Construction and Contaminated Land

Banks of the River Lea in East London. Photograph: ODA/EPAIf you are planning to undertake construction you need to be aware that failing to deal adequately with contamination could cause harm to human health, property and the wider environment. It could also limit or preclude new development.

Contamination is more likely to arise in former industrial areas but cannot be ruled out in other locations including in the countryside (e.g. by inappropriate spreading of materials such as sludges, or as a result of contamination being moved from its original source). In addition, some areas may be affected by the natural or background occurrence of potentially hazardous substances, such as radon, methane or elevated concentrations of metallic elements.

What can land be contaminated by? There are various substances that are considered 'contaminants', these include diesel, heavy metals, such as arsenic, cadmium and lead or oils and tars and chemical substances and preparations, like solvents. Additionally gases, asbestos and radioactive substances.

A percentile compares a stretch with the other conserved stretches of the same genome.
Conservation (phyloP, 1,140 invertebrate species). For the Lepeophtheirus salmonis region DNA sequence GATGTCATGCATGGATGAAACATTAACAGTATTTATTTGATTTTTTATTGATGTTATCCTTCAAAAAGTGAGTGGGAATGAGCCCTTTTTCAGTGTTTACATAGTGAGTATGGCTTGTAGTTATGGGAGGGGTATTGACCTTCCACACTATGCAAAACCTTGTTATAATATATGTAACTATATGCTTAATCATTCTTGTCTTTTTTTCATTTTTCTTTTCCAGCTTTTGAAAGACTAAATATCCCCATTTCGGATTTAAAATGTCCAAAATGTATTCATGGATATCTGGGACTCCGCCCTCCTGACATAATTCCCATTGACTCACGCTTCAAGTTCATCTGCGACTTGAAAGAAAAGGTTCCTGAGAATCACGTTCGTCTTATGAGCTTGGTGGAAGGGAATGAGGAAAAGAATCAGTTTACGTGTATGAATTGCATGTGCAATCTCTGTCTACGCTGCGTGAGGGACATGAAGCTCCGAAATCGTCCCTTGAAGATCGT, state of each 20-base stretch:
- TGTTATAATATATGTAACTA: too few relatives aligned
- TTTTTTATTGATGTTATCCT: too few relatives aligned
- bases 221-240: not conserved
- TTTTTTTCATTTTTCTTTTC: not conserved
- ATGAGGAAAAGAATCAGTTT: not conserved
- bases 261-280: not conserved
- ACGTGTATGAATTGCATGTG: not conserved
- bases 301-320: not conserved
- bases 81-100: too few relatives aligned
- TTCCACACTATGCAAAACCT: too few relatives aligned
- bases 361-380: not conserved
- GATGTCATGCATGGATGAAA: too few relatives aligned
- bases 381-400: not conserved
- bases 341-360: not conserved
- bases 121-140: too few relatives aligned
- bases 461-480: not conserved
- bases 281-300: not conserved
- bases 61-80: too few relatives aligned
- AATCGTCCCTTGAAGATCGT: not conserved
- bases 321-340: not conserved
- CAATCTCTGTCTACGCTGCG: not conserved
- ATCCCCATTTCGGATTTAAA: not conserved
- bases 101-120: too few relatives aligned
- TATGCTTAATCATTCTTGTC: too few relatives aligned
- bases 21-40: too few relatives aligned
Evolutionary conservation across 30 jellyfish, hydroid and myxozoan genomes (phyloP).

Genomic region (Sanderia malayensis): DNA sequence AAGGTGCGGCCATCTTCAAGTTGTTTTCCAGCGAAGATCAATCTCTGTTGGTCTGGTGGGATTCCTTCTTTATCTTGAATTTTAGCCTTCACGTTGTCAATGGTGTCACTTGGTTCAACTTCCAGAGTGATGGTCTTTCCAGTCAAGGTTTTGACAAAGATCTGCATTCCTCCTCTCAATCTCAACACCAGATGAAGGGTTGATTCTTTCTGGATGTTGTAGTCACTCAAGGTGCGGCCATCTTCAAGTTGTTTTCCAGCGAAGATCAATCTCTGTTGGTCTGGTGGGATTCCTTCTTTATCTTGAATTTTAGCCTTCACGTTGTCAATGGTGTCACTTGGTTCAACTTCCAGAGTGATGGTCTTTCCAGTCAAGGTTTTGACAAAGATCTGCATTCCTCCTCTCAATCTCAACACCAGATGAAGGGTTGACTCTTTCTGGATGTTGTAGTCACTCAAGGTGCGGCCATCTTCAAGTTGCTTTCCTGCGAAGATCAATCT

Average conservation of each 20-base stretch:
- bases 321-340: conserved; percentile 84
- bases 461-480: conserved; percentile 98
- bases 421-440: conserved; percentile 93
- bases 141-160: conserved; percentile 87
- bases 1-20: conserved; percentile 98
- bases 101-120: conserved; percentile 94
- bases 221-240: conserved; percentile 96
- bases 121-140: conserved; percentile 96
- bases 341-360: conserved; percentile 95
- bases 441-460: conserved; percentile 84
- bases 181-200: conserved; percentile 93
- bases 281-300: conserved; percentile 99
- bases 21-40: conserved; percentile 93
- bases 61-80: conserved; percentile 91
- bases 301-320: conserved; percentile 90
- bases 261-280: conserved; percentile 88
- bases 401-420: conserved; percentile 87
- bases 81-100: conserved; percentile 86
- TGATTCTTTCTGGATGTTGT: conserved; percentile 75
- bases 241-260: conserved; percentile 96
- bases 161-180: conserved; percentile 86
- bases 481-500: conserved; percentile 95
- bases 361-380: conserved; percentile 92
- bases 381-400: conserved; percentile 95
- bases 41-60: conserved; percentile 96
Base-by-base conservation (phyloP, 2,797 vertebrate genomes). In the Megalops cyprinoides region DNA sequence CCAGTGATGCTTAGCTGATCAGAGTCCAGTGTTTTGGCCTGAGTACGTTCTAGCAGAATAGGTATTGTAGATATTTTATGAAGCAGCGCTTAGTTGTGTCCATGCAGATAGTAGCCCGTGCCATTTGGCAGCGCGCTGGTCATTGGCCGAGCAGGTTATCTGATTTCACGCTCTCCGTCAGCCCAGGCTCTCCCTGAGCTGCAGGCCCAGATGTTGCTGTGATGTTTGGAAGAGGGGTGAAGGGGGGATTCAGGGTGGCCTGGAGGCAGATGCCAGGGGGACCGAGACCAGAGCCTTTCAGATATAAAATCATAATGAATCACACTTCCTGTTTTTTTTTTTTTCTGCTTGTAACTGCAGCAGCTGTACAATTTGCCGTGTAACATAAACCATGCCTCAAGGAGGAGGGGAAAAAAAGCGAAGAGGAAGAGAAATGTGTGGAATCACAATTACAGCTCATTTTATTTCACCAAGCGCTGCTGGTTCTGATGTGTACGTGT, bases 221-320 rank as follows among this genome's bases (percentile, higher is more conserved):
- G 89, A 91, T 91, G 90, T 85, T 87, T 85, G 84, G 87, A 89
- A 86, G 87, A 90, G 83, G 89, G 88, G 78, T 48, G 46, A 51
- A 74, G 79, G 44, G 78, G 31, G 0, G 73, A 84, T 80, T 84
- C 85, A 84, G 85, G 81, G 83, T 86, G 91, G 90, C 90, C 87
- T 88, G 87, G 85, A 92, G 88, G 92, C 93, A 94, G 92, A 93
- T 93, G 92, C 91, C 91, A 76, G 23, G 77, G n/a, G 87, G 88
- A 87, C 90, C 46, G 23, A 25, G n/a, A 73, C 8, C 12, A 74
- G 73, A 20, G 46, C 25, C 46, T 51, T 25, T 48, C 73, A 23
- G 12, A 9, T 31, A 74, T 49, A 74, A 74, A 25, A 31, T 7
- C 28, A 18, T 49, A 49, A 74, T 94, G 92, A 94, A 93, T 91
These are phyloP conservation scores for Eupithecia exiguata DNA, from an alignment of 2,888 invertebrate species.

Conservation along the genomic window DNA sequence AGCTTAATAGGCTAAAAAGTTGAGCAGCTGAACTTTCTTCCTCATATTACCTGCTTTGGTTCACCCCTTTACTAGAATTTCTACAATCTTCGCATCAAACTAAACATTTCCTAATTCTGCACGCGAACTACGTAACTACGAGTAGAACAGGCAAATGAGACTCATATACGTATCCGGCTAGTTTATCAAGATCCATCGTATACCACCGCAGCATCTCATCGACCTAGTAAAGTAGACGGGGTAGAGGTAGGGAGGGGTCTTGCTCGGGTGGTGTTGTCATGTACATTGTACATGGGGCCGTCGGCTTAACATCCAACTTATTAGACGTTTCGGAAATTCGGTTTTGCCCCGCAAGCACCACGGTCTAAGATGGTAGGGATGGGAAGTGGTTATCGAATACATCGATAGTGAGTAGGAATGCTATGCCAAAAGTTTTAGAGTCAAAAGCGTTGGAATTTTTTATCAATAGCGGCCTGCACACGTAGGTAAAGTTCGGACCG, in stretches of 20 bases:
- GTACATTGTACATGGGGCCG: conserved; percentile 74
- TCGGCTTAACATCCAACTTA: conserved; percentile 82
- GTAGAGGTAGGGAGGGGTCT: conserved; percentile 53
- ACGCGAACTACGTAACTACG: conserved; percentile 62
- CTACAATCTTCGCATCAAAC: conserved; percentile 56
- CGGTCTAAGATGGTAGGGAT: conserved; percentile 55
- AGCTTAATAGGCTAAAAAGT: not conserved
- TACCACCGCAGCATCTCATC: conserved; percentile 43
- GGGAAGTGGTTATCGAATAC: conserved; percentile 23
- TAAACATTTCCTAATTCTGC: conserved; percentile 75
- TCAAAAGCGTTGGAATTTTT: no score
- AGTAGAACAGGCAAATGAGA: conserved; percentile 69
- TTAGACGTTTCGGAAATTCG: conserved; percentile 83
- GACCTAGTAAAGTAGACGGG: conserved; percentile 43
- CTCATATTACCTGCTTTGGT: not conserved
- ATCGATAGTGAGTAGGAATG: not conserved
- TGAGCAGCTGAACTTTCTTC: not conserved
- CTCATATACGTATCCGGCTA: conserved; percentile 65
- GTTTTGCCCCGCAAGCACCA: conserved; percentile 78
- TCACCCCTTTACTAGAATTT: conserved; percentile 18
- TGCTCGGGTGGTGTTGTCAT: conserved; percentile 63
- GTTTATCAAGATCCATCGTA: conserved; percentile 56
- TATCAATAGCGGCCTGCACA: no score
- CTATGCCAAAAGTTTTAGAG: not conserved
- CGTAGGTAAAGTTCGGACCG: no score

Only a specific investigation can establish whether there is contamination at a particular site, but the possibility should always be considered particularly when the development proposed involves a sensitive use such as housing with gardens, schools or nurseries. There are various sources of information that can be drawn on to help indicate whether land could be contaminated.

There is Contaminated Land Statutory Guidance Download available to help guide you through what needs to be done. Additionally you can view the Environmental Protection Act 1990 for more information.